By: Sarah Yi — Editor-in-Chief
Just a few months after the release of Covid-19 vaccines, the Pfizer Booster Vaccine was approved by the U.S. Food and Drug Administration, FDA, in August 2021.
According to Centers for Disease Control and Prevention, the CDC, the single booster dose is available to individuals 65 years of age or older, 18 years of age or older who live in long-term care settings, 18 years of age or older who have underlying medical conditions, and 18 years of age or older who work in high-risk settings who received their first series at least six months prior.
The CDC says that studies show that after getting vaccinated against Covid-19, protection against the virus may decrease over time and be less able to protect against the Delta variant. “Among healthcare and other frontline workers, vaccine effectiveness against COVID-19 infections is decreasing over time,” the CDC said.
Some examples of workers who may get the Pfizer booster vaccine include first responders, education staff, food and agriculture workers, manufacturing workers, corrections workers, U.S. Postal Service workers, public transit workers, and grocery store workers.
The CDC says only certain populations initially vaccinated with the Pfizer-BioNTech vaccine can get a booster shot at this time. “Additional populations may be recommended to receive a booster shot as more data become available,” said the CDC.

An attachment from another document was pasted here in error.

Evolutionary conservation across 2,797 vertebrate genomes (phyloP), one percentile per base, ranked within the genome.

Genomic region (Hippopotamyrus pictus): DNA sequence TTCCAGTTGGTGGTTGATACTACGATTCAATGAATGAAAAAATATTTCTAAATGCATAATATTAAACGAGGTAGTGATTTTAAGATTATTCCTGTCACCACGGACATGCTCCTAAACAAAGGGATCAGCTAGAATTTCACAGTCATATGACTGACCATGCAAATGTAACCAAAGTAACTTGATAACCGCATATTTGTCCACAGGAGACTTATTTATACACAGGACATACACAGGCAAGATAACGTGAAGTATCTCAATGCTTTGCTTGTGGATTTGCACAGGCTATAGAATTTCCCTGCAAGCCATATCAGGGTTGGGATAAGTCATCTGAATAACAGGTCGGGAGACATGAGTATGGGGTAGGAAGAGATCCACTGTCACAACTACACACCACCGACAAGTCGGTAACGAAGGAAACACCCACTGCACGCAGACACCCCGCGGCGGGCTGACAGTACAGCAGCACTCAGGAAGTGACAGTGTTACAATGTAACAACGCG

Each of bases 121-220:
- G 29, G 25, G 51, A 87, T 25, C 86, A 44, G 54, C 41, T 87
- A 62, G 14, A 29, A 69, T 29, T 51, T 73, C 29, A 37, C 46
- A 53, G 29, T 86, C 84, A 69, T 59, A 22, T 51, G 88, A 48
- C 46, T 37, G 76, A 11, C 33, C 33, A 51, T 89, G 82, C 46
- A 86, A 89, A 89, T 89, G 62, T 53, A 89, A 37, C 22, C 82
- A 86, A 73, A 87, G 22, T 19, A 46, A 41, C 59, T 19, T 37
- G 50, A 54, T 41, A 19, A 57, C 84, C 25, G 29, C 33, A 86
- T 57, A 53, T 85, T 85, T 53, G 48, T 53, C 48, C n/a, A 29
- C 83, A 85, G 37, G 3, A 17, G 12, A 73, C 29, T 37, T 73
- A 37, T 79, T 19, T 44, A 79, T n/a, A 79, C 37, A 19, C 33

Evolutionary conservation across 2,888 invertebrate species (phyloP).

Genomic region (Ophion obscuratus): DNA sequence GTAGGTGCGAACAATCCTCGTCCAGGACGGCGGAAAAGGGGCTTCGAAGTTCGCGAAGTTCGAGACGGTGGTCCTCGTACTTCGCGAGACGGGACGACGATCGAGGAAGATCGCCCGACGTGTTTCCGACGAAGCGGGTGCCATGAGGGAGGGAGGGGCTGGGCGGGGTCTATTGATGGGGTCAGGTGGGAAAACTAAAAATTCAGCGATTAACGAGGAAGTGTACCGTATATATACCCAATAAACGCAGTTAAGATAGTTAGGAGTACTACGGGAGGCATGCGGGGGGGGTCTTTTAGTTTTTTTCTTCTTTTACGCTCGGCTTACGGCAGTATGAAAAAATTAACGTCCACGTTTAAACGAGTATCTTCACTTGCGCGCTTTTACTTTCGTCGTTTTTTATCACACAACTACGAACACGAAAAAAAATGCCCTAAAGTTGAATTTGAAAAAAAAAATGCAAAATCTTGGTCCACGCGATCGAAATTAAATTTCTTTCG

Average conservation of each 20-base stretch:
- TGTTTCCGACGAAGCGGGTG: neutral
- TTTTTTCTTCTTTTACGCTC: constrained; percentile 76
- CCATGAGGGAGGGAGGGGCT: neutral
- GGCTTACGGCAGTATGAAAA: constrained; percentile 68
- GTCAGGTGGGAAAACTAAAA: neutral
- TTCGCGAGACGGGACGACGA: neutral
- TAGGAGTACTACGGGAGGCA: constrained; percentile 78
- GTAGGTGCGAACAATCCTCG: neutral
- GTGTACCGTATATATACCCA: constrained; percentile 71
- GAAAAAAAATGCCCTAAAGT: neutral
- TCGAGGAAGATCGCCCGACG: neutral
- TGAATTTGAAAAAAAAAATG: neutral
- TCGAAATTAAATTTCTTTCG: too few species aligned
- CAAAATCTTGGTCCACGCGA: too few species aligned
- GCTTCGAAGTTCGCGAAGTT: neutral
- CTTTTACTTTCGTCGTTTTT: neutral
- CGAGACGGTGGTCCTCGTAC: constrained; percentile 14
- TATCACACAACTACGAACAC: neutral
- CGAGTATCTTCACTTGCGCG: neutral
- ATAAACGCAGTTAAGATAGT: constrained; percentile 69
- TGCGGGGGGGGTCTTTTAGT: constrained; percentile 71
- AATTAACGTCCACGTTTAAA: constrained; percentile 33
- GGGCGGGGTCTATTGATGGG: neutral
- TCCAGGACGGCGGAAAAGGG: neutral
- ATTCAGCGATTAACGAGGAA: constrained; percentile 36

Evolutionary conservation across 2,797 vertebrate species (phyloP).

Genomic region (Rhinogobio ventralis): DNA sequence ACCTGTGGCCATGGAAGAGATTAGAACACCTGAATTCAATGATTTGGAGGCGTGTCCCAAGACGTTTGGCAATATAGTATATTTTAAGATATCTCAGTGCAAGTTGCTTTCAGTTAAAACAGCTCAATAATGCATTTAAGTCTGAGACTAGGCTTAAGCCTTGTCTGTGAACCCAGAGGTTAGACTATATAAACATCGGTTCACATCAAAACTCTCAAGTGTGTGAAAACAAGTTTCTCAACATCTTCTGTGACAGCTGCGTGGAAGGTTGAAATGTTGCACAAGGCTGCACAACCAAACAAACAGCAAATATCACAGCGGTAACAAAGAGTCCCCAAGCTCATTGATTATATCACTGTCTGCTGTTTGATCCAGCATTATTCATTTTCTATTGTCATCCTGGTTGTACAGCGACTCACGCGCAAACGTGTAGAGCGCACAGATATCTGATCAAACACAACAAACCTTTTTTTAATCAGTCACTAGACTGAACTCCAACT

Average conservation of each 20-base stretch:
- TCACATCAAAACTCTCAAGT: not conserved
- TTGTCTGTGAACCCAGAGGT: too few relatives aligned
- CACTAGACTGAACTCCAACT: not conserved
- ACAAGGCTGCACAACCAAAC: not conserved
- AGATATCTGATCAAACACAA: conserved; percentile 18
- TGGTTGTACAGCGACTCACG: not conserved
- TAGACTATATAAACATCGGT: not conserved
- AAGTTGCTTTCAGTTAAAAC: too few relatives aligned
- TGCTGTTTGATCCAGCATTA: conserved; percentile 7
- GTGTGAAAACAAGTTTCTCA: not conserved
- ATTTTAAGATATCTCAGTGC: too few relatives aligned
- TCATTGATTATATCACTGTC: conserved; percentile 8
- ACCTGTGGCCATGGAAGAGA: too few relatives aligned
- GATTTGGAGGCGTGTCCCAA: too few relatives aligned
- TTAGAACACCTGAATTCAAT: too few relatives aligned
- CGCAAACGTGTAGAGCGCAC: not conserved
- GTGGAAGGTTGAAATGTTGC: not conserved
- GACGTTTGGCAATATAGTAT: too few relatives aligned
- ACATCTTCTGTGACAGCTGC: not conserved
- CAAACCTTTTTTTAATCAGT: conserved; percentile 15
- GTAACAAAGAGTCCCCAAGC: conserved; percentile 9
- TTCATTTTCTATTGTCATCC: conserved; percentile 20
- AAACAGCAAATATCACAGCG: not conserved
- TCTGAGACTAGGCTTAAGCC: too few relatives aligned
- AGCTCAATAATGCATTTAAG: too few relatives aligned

Acting FDA Commissioner Janet Woodcock says this pandemic is dynamic and evolving with new data about vaccine safety and effectiveness becoming available every day. “As we learn more about the safety and effectiveness of COVID-19 vaccines, including the use of a booster dose, we will continue to evaluate the rapidly changing science and keep the public informed,” said Woodcock.
The agency convened a public meeting of its Vaccines and Related Biological Products Advisory Committee on September 17, 2021 to request input from independent scientific and public health experts on the data submitted in the application as a part of the FDA’s commitment to transparency.
“The antibody response against SARS-CoV-2 virus one month after a booster dose of the vaccine compared to the response one month after the two-dose primary series in the same individuals demonstrated a booster response,” said the FDA.
Current data indicated that third dose side effects are similar to second dose side effects, including localized pain, redness or swelling at the injection site, and fatigue, headache, and low-grade fever.
“The Covid-19 booster vaccine and the flu vaccine can be taken at the same time or close together,” said the CDC.
Director of FDA’s Center for Biologics Evaluation and Research Dr. Peter Marks says the FDA considered the committee’s input and conducted its own thorough review of the submitted data to reach today’s decision. “ We will continue to analyze data submitted to the FDA pertaining to the use of booster doses of COVID-19 vaccines and we will make further decisions as appropriate based on the data,” said Marks.